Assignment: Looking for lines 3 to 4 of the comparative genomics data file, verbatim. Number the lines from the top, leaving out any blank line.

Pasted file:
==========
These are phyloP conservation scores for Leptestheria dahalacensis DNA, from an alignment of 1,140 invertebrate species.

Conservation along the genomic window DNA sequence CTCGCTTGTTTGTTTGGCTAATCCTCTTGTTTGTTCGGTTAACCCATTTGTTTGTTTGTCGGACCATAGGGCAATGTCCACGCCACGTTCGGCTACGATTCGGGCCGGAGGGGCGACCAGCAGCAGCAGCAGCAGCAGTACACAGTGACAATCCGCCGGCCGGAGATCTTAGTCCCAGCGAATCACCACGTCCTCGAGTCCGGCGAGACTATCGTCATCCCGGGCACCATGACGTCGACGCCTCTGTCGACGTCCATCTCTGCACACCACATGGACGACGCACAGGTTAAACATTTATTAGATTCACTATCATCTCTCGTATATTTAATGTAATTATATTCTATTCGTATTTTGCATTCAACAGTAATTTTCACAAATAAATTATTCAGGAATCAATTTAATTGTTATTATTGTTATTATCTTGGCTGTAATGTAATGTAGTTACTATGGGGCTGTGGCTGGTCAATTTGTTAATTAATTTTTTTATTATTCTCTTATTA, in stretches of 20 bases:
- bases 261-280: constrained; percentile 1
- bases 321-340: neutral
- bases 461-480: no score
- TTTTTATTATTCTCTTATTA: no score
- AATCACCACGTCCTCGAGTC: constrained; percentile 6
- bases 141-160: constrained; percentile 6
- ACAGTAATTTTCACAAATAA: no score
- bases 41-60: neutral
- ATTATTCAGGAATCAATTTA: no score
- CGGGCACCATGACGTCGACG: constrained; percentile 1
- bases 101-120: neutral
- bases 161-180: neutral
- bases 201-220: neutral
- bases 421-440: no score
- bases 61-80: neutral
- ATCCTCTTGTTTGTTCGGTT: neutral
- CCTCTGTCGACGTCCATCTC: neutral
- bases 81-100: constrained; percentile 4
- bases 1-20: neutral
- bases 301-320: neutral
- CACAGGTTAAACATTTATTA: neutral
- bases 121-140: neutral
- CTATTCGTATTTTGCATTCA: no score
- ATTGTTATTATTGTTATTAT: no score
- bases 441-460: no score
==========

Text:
- bases 261-280: constrained; percentile 1
- bases 321-340: neutral